The group has been working with the Council for the past year to develop the tracks, which are accessible from the end of Darlington Road in Miramar, Nevay Road and Main Road in Maupuia and last year began planting native plants supplied by the Council's Berhampore Nursery.
Like so many track building and bush restoration projects, the project has become a community affair.
The Miramar Track Project, as it is known, was started by a small group of mountain bikers who had worked with the Council at Makara Peak. This included former Makara Peak Supporters chair Ben Wilde and the group's track design-and-build coordinator, Ricky Pincott, who has been involved with track-building at Makara and elsewhere for more than 10 years.
Ben says the group has a core of about 10 diggers as well as others who help when they can, including families, walkers and runners. Council parks staff have helped in a variety of ways, providing advice, support, signs, a footbridge, plants, gravel and rubbish skips and clearing fallen trees; mountain bike clothing company Ground Effect funded the tools and the Chocolate Fish café in Shelly Bay has provided baking to help fuel the volunteers.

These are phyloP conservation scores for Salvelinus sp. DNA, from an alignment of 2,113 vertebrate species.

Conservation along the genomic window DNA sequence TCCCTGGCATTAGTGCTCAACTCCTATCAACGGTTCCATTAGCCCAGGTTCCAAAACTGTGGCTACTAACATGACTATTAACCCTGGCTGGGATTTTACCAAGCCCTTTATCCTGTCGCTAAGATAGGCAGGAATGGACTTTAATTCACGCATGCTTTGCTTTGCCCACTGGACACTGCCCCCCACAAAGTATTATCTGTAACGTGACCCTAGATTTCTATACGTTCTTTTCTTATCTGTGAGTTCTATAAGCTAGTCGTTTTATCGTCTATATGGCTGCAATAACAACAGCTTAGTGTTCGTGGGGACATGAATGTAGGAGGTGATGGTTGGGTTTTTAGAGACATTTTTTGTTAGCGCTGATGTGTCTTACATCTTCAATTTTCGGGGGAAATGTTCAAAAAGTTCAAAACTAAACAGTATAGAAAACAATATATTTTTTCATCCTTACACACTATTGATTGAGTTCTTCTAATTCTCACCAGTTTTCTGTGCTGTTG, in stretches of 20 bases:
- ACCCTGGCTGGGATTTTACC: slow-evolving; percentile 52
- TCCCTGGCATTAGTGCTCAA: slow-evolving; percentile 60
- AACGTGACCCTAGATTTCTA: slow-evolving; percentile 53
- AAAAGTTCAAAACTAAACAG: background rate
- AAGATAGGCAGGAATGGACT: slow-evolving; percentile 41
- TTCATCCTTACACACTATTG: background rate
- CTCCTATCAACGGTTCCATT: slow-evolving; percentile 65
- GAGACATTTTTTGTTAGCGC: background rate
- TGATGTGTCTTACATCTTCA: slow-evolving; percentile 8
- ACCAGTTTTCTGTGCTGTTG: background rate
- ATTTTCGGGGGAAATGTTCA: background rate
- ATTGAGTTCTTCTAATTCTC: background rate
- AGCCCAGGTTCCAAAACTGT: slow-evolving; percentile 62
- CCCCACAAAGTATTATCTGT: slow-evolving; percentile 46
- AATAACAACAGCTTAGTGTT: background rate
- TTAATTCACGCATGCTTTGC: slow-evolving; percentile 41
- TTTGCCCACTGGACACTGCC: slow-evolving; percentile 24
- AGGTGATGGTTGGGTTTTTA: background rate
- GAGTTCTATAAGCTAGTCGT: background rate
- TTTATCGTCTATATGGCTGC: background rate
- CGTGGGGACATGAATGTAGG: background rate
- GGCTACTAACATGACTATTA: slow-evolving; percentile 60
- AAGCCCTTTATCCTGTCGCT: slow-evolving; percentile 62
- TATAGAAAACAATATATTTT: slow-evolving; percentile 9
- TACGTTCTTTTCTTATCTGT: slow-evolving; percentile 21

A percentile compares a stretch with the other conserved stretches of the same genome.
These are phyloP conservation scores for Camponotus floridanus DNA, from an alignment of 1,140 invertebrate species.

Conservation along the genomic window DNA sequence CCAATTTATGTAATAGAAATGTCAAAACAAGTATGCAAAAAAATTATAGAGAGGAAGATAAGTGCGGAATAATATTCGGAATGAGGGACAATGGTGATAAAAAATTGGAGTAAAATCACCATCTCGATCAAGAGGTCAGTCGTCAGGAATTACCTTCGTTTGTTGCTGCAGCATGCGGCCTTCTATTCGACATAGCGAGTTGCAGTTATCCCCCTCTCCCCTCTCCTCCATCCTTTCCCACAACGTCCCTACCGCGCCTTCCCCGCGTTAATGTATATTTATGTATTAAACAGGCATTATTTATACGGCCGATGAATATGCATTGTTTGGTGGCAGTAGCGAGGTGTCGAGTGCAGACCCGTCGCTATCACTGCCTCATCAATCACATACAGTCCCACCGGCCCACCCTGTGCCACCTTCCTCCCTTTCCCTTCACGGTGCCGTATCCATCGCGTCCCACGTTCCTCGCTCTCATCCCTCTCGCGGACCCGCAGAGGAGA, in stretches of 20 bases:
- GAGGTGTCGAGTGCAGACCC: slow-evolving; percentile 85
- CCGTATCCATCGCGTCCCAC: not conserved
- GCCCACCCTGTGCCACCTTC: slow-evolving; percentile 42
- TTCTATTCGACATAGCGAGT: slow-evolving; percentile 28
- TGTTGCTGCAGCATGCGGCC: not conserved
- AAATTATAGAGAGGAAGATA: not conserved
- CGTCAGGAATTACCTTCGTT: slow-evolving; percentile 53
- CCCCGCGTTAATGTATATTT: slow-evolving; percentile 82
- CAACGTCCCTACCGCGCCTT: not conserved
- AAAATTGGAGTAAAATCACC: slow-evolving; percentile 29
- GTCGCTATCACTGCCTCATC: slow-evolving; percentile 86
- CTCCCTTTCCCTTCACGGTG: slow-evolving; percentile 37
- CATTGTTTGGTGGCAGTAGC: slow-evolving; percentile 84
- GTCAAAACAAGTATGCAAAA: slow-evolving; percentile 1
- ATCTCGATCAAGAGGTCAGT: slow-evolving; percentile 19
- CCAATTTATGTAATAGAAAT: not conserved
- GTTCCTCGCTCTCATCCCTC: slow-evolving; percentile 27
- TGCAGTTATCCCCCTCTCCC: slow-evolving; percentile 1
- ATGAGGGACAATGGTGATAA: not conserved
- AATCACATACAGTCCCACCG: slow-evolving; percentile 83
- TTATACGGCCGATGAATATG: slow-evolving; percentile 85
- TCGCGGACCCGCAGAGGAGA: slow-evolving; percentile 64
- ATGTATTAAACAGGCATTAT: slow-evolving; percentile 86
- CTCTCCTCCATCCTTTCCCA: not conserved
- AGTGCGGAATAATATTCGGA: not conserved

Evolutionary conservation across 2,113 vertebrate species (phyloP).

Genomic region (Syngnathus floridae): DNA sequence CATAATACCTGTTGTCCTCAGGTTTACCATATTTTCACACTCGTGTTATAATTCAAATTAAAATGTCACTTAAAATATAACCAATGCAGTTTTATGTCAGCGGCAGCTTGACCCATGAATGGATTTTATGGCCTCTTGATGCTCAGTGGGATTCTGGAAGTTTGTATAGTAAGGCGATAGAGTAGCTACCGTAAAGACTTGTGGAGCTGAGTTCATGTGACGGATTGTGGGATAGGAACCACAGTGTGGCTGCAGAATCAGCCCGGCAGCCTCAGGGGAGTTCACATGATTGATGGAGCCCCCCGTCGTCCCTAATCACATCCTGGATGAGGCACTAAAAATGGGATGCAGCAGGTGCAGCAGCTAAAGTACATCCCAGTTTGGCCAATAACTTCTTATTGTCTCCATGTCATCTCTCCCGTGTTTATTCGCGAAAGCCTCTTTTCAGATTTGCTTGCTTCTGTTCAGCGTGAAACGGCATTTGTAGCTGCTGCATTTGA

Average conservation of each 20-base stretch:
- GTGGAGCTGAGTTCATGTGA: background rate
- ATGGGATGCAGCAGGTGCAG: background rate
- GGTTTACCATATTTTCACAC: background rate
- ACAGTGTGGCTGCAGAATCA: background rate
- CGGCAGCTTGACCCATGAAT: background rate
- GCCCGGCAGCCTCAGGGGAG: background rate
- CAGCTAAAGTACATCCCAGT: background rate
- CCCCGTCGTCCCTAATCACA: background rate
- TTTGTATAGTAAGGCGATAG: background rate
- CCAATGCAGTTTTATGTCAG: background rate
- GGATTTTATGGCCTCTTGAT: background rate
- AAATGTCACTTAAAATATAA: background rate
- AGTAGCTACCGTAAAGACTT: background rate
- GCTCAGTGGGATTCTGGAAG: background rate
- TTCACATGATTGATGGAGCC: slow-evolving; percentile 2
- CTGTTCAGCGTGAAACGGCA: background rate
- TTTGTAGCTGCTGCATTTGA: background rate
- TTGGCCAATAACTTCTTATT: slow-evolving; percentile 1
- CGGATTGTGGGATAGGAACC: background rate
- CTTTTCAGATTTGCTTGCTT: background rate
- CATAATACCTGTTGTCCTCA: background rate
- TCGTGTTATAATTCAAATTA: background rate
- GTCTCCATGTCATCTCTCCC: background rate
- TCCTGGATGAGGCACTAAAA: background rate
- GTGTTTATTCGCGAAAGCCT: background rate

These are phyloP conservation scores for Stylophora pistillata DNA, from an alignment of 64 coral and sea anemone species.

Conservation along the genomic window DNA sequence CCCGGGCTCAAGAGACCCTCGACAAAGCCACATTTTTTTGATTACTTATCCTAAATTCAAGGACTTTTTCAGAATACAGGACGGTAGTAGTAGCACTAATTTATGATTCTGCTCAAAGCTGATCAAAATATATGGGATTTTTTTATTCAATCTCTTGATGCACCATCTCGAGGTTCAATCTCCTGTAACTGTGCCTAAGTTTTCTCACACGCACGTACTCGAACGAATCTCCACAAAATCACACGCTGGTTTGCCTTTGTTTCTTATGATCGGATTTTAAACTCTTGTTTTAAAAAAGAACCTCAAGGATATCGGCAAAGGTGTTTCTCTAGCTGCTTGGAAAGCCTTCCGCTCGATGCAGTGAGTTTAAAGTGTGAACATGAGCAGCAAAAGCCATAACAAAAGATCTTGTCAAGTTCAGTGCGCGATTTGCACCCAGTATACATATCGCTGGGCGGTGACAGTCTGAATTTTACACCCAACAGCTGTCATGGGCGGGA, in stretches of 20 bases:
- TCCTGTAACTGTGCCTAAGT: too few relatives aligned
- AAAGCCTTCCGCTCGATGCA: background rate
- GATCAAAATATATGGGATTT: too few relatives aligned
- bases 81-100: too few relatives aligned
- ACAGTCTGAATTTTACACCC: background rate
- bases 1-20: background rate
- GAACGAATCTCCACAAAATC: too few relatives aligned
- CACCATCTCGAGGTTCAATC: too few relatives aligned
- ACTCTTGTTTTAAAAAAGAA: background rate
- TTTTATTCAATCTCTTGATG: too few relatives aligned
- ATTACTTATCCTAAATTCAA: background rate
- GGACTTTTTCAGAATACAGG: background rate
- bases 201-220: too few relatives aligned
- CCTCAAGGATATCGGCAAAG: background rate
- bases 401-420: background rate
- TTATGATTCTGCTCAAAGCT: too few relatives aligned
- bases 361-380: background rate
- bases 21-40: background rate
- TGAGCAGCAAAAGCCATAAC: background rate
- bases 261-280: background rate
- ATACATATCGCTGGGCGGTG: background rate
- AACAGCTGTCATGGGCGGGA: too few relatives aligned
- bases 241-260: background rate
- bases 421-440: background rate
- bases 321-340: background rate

"Most of us live out east and all of us appreciate having a resource like this where we can run, walk or bike so close to our homes. We have also started working with Tony Kelly-Smith, the principal of Miramar Christian School, who will be working with his older students on a wetlands project on the lower eastern side of the reserve."
The group has also joined forces with the Kilbirnie Police Youth Aid team to give some of the teenagers in their care an opportunity to work off their community service or diversion / alternative action hours.
"For many of these boys it is the first time they have been in the bush and a good chance to be around some positive role models," Ben says. "It is hard work but we get few complaints and most stick at it. The Youth Aid team even had one boy pestering them about when he could start his hours."
As well as track building, the group last year planted about 500 native plants and removed a significant amount of rubbish that had been dumped over the years.
"We removed a photocopier, fridges, hundreds of bottles and household rubbish of all descriptions. Interestingly, since the area near the reservoirs has been cleaned up and the dumping hot spots planted out to make it obvious the area is in use again, illegal dumping has dropped off," Ben says.